Posts filed under healthy grieving

Why am I so exhausted?

Grieving is hard work. It is so much more complicated than people think. Other people do not see the beehive of emotions, thoughts, feelings that are buzzing around right in front of your face. I mean, right there in front of you face! Your friends and family are afraid to bring up your loss because they don’t want to bring you down. They don’t realize that the loss of your loved one is always there, always. It’s never on the back burner. Your memories, regrets, guilt, the longing for the physical body, the emptiness, the concern about the future, finances—those feelings are always there, buzzing in front of your face day and night. No wonder sleeping is often difficult.

A task like getting death certificates to the right places feels criminal at this time. Can’t the bill collectors and institutions give you a break? The bureaucracy of death is overwhelming.

The key is to ask for help, if you can, to get you through these tasks. All those well-meaning people who say, “If there’s anything I can do, just let me know.” Well, let them know. they may not be able to do the actual task, but they can be by your side as you do it. Sometimes it helps to have someone there, gently persuading you to pick up the phone or write one more thank you note. Let those kind people know you need quiet, not chatter. Chatter is exhausting.

As far as the beehive in front of your face, the key is to journal, make lists, or share with someone who will give you time (more than five minutes, if you please), to vent or complain or share a memory. It’s important to allow the beehive to be released—to move it from your head to your heart. When you share with someone you trust, that person should validate your pain, not try to fix it.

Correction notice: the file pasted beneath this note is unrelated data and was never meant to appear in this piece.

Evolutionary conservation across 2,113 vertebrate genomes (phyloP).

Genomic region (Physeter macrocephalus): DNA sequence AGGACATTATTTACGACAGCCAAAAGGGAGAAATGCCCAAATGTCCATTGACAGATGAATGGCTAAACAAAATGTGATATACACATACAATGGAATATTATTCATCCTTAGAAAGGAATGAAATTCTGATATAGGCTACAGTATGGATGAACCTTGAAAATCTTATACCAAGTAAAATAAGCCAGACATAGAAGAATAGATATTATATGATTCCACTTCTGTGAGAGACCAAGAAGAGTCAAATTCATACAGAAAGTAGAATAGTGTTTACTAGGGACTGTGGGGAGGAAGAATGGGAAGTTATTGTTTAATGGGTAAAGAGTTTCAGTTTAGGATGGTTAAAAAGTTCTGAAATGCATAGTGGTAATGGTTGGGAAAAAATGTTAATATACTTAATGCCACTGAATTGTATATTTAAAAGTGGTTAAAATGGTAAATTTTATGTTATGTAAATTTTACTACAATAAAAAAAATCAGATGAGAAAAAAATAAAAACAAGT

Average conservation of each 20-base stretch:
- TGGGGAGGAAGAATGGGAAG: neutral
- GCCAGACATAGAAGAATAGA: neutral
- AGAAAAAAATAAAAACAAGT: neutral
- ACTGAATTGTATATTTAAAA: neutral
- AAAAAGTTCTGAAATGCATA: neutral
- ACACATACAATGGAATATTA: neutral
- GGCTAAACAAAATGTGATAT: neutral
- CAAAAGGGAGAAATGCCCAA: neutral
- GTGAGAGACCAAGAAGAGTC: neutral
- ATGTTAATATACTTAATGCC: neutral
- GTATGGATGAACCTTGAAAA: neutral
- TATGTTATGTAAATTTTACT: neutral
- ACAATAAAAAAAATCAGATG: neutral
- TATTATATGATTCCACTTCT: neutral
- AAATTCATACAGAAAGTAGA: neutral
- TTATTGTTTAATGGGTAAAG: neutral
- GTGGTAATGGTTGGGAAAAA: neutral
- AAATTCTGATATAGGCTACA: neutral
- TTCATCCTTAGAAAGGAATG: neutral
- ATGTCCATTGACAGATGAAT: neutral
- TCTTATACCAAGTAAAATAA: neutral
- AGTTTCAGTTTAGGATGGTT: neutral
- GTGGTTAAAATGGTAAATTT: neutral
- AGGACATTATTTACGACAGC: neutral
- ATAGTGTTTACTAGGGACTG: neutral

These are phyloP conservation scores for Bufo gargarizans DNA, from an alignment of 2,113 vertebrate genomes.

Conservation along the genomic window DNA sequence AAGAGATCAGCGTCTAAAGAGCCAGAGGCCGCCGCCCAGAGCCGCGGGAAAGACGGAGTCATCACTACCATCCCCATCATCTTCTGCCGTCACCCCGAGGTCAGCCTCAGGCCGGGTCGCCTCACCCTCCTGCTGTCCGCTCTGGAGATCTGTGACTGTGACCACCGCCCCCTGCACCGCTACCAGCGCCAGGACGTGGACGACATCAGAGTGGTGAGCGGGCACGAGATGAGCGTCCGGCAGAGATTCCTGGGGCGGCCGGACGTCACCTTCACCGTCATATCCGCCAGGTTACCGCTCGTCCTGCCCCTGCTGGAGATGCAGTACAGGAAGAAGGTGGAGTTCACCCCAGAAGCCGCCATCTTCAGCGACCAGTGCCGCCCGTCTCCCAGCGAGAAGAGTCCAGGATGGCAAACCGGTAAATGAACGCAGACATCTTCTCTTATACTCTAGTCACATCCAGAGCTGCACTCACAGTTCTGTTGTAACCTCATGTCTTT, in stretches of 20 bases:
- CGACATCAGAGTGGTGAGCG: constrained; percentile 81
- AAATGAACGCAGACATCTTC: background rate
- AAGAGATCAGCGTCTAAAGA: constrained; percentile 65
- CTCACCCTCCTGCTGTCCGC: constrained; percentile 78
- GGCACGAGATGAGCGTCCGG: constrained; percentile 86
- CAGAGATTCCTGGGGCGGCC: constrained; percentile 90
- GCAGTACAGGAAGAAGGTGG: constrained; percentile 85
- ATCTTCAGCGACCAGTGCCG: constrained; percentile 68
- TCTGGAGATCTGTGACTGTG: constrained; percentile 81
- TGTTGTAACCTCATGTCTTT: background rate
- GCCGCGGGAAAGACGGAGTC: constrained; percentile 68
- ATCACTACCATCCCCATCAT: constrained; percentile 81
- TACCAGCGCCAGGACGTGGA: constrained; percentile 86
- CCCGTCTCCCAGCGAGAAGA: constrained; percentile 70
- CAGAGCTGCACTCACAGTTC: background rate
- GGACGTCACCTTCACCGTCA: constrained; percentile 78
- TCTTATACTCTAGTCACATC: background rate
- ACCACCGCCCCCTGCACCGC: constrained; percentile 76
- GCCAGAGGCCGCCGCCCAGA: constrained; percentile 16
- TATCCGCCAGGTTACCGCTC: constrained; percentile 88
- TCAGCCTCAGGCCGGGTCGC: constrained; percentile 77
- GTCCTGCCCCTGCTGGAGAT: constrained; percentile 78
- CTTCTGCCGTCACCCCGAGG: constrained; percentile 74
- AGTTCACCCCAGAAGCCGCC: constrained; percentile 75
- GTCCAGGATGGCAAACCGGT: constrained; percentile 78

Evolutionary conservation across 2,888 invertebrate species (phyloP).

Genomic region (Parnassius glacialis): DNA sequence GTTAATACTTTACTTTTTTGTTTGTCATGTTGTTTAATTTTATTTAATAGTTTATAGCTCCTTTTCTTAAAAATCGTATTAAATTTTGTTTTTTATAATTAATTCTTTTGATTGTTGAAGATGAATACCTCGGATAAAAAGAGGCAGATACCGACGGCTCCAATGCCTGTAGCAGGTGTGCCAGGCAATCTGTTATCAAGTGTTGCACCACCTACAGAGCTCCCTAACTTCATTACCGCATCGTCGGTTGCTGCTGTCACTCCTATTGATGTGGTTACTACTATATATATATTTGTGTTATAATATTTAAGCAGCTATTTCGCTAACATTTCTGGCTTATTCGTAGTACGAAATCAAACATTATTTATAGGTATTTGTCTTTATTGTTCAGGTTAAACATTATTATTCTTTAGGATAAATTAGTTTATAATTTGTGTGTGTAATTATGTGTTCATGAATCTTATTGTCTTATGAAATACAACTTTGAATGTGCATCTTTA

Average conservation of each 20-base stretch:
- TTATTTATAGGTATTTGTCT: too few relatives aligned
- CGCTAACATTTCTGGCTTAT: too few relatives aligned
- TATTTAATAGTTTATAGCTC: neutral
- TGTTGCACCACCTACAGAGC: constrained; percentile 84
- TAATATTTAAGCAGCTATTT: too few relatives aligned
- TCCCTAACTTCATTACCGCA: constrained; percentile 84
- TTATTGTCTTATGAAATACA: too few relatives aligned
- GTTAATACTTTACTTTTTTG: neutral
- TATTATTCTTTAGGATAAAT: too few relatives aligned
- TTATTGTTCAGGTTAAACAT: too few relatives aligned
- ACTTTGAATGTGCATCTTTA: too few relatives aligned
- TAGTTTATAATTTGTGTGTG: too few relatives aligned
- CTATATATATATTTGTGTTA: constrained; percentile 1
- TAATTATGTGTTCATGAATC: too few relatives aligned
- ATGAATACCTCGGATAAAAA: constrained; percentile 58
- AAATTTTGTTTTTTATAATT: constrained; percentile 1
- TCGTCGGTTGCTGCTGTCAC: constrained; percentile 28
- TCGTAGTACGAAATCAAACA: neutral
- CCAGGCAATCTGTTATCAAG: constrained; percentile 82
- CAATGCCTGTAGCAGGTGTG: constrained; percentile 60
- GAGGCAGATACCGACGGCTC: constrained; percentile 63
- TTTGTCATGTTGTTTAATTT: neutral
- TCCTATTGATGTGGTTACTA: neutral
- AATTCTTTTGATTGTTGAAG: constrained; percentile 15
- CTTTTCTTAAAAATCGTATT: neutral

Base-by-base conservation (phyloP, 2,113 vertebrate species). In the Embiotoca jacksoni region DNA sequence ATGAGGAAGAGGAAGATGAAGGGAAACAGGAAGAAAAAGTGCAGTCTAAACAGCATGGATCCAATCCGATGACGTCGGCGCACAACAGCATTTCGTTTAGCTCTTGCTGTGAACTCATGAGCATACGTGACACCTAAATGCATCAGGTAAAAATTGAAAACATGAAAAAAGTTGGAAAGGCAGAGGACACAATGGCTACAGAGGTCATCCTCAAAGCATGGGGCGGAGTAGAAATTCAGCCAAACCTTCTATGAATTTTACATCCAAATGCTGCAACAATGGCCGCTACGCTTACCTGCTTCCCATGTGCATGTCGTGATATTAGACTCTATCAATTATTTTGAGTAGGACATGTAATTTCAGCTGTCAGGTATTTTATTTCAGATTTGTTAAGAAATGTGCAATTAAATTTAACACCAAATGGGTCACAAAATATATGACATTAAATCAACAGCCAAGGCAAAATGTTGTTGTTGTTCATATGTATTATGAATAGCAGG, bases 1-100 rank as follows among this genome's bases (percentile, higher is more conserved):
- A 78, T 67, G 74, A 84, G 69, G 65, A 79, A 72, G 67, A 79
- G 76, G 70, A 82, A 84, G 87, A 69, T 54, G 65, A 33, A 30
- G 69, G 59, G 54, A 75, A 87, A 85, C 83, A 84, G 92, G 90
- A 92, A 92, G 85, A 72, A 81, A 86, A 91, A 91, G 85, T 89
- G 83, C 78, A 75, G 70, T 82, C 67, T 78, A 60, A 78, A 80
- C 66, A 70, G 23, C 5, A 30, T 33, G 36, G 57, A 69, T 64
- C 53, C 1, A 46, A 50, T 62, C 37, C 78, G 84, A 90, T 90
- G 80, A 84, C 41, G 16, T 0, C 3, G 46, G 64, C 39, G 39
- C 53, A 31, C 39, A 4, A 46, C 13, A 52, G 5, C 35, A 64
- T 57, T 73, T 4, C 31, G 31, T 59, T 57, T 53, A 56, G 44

For sleeplessness, try homeopathic remedies first, since prescription medications are often addictive. But please work on this issue, as sleep is essential for your healing process.

Posted on July 13, 2016 and filed under Grief, healthy grieving.

Your grief must be expressed and...

If you keep your grief bottled up, there are repercussions. You may become irritable, or explode at some nice serviceperson when they’re trying to be friendly. Down the road, your health may begin to suffer. Gone are the days when you were just supposed to “buck up” or “get over it.” People who tell you this are ignorant and insensitive, to say the least. And these people may be the exact reason you are not expressing your grief in a healthy and positive way.

Who can you trust to validate all the complex feelings you are experiencing during bereavement? The need for compassion, understanding, and validation is essential for healthy healing through the grieving process. A child who skins her knee looks to her parent to “see” her pain. Do we not look to see how many Likes we receive on Facebook posts?

Be sure to watch an excellent TEDx regarding this subject called “Against Grieving in Silence” by Rachel Stephenson. Her mom died when she was five. No family member knew how to comfort her or help her deal with her loss because they, too, were deep in grief. This impacted her entire life.

I encourage finding a form of expression—joining a support group or speaking to a good grief counselor who can walk alongside you on your journey without trying to “fix” you. Find that one friend who can give you the time to express your pain with empathy and without judgment.

Your grief must be expressed and validated.

Posted on April 18, 2016 and filed under healthy grieving.